Debrecen, Eger, Miskolc, Tokaj and Veszprém are listed as potential candidate cities for when Hungary next hosts the European Capital of Culture in 2023, the country’s next turn after Pécs in 2010. Two of the continent’s regional centres have the honour each year, from different countries. In 2017 they are Paphos in Cyprus and Aarhus in Denmark.
Hungary’s Tibor Navracsics, who is the European Commissioner for Education, Culture, Youth and Sport, offers this assessment: “The title of European Capital of Culture is a unique opportunity to bring communities together through culture and to foster strong local, European and international partnerships for the future. I wish Aarhus and Paphos every success for the coming year.”
Sitting on the southwest coast of the Mediterranean island of Cyprus where the mountains meet the sea, the eye-pleasing harbour town of Paphos (alternatively spelled Pafos) has, in a sense, already been a city of culture for millennia; heir to a cultural development spanning over 9000 years.
The ancient port, soaked in Greek mythology as the legendary birthplace of Aphrodite the goddess of love, is set around its dazzling harbour. It is famed for its archaeological sites including ruins of palaces, tombs, fortresses, theatres and mosaic-tiled villas.
Paphos is a 12-month destination, and the resident population of about 33,000 is swollen year round by tourists. Winters are warm, mild and generally sunny. Summer – the peak beach season – is hot, and spring and autumn are usually cool enough for sightseeing while warm enough to swim.
The entire town stands proud as a UNESCO World Heritage Site. Throughout 2017 it will be a happening place, drawing on its classical and mythological heritage as themes for a year-long “open-air factory of culture”. This will consist of dance, musical and theatrical performances in parks, beaches and on the streets.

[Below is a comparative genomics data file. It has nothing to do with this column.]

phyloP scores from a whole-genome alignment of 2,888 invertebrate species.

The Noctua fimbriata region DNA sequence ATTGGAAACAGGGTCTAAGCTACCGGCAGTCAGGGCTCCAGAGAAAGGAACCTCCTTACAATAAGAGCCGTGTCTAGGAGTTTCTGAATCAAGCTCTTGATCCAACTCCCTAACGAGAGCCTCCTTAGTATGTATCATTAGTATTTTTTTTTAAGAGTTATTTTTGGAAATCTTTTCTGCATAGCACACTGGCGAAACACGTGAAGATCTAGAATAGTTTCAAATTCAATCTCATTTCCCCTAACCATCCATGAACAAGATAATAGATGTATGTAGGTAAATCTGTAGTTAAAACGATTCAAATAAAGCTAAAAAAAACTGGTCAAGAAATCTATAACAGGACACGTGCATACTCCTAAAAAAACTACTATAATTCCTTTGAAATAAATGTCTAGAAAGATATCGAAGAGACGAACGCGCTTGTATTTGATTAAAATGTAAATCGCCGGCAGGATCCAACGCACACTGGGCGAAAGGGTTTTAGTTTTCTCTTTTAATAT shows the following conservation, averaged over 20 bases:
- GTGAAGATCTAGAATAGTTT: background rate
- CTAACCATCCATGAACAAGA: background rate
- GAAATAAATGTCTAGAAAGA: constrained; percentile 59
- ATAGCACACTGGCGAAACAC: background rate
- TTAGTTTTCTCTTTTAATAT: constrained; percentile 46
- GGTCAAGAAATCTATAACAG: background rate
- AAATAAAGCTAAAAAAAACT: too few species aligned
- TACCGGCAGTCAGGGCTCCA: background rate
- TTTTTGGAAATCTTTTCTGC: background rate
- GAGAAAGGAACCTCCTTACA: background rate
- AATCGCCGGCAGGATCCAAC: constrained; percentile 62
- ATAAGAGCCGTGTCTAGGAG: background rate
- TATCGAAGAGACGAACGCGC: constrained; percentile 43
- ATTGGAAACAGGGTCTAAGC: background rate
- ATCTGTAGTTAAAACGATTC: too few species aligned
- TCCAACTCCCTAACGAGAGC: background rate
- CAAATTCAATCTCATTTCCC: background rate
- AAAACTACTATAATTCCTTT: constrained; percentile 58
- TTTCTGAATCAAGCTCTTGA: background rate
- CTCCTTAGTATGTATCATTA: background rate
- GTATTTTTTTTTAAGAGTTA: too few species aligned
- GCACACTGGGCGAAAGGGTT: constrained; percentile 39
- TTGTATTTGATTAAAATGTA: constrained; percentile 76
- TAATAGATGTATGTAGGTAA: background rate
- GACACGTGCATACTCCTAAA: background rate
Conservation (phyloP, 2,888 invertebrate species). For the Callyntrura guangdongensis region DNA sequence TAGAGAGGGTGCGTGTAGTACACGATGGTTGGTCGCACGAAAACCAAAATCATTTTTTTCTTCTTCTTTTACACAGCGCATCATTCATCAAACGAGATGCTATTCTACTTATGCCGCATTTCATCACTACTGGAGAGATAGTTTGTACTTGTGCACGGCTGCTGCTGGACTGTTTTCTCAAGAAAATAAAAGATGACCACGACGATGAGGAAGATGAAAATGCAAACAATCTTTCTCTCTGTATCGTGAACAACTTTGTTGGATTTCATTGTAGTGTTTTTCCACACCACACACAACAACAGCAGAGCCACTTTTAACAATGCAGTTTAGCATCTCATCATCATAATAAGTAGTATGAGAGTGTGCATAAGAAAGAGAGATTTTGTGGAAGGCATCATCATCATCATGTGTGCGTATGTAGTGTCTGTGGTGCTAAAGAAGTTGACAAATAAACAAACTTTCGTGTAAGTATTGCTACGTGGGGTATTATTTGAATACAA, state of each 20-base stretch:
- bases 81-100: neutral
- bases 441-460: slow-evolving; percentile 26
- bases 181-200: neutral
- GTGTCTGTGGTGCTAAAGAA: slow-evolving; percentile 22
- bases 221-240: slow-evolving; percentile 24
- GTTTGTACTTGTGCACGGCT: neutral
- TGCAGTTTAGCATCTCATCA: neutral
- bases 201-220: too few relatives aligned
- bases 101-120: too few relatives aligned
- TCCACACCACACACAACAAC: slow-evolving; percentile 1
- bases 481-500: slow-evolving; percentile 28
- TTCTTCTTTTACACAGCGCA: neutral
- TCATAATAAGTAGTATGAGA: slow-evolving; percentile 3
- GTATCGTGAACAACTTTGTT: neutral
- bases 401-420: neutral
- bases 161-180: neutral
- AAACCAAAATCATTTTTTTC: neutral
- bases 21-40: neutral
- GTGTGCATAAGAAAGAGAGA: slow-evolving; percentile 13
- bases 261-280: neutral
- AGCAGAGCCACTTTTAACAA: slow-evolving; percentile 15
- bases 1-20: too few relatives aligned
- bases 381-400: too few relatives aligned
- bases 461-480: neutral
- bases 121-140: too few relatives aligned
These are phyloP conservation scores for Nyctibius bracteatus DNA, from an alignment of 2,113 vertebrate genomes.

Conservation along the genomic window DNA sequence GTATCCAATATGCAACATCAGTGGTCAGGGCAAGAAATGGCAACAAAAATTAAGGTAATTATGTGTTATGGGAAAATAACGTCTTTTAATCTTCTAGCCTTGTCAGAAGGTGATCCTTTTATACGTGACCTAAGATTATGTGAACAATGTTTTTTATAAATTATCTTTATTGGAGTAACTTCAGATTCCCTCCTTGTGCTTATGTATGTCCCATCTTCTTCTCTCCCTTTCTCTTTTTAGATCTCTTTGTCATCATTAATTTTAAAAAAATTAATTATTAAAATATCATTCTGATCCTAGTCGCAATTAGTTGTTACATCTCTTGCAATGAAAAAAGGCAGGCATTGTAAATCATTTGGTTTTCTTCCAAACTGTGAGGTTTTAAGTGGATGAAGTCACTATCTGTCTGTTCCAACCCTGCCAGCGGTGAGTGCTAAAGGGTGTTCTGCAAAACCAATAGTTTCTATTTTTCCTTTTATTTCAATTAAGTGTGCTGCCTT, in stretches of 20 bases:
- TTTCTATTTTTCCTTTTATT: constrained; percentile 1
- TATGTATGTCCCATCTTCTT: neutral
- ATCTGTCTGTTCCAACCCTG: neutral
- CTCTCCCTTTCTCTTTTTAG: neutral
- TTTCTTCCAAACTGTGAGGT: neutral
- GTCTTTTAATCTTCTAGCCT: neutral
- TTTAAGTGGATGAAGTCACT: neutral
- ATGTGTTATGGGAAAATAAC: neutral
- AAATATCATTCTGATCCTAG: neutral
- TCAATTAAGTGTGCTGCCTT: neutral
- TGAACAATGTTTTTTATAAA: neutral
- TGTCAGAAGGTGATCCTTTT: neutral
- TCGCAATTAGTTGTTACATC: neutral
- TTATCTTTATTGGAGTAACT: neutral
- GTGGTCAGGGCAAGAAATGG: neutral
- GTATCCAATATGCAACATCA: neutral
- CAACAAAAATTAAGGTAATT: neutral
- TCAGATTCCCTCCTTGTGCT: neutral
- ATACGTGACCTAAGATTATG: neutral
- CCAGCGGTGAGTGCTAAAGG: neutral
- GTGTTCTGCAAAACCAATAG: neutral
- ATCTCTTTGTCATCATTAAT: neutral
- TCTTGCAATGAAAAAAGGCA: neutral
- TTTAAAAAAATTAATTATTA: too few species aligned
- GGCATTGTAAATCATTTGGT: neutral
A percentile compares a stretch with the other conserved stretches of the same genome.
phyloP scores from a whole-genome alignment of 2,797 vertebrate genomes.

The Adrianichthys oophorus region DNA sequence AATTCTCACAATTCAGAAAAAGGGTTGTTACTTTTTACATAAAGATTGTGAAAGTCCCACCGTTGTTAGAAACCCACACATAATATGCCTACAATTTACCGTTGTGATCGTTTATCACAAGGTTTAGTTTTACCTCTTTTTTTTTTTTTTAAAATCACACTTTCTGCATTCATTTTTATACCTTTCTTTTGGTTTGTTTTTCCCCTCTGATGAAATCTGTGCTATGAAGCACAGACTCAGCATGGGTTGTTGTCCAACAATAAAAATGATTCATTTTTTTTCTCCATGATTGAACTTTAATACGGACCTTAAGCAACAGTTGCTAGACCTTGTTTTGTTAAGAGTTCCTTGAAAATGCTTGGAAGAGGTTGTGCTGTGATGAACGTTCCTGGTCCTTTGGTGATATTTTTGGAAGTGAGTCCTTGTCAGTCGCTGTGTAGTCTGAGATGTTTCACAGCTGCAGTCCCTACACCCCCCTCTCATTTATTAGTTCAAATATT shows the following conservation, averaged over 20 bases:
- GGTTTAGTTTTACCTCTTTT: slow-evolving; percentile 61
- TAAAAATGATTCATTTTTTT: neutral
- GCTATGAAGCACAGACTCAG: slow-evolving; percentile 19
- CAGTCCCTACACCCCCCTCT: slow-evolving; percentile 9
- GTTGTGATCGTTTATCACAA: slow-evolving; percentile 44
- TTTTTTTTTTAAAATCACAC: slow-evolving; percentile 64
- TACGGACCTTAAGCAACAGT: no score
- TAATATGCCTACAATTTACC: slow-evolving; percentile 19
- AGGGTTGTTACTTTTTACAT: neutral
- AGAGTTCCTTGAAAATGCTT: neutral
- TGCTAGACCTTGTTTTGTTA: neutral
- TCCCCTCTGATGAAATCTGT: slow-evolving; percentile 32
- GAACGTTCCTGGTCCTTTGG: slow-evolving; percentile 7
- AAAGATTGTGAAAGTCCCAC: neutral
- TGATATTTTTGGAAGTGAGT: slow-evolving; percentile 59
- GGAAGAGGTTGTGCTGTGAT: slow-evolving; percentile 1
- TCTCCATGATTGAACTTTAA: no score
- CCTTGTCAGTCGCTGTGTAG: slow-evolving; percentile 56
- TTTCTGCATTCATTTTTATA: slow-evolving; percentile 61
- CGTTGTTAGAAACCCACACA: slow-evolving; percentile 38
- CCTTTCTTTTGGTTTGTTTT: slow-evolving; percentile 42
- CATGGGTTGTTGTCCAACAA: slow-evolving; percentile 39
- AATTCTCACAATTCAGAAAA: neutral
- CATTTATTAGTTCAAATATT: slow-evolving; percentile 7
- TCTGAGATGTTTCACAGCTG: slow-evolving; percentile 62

Every corner will be converted into an outdoor cultural hall. From the castle square and the archaeological park to the wild Akamas Peninsula and tiny villages in between, from the historical ruins to the beachside splendours, there will be much to capture the imagination as each and every community will be doing their bit to host various displays of European culture under the blue skies.
In the winter months, visitors can look forward to a variety of activities in such indoor venues as the Paphos Archaeological Museum, old Othello cinema, Markidio Theatre, Old Power House Cultural Centre and Municipal Gallery.
The theme running through the myriad of events is “Linking Continents, Bridging Cultures”, which, as has been noted, is appropriate for an island divided since 1974 when Turkey invaded the northern part.
Paphos, the Capital of Culture organisers say, will become an “immense open stage, where a tradition of thousands of years of cultural life in open spaces meets contemporary ways of creating, thinking and living”.
The “open factory for humanity, art and culture is where everyone, from all professions and all different ages, are invited to participate and share experiences”, according to the event’s Artistic Director, Marios Ioannou Elia.
Most importantly, visitors are invited to share experiences alongside locals as boundaries are blurred. “It aims to be a place where they can put aside their differences and create a unified whole, where each individual contributes through their diversity, to create a collective identity,” says Elia. “And we don’t just mean the identity of Paphos but that of Europe as well.”
The opening ceremony was on January 28. Cyprus is EU. The Greek-Cypriot south and Turkish Cypriot north are separated by a UN buffer zone. The currency is the euro. They drive on the left. Local dishes range from baked feta with fresh mint in filo pastry to moussaka. Wizz Air flies direct to Larnaca in Cyprus and Austrian Airlines goes via Vienna.
Information and cultural program: www.pafos2017.eu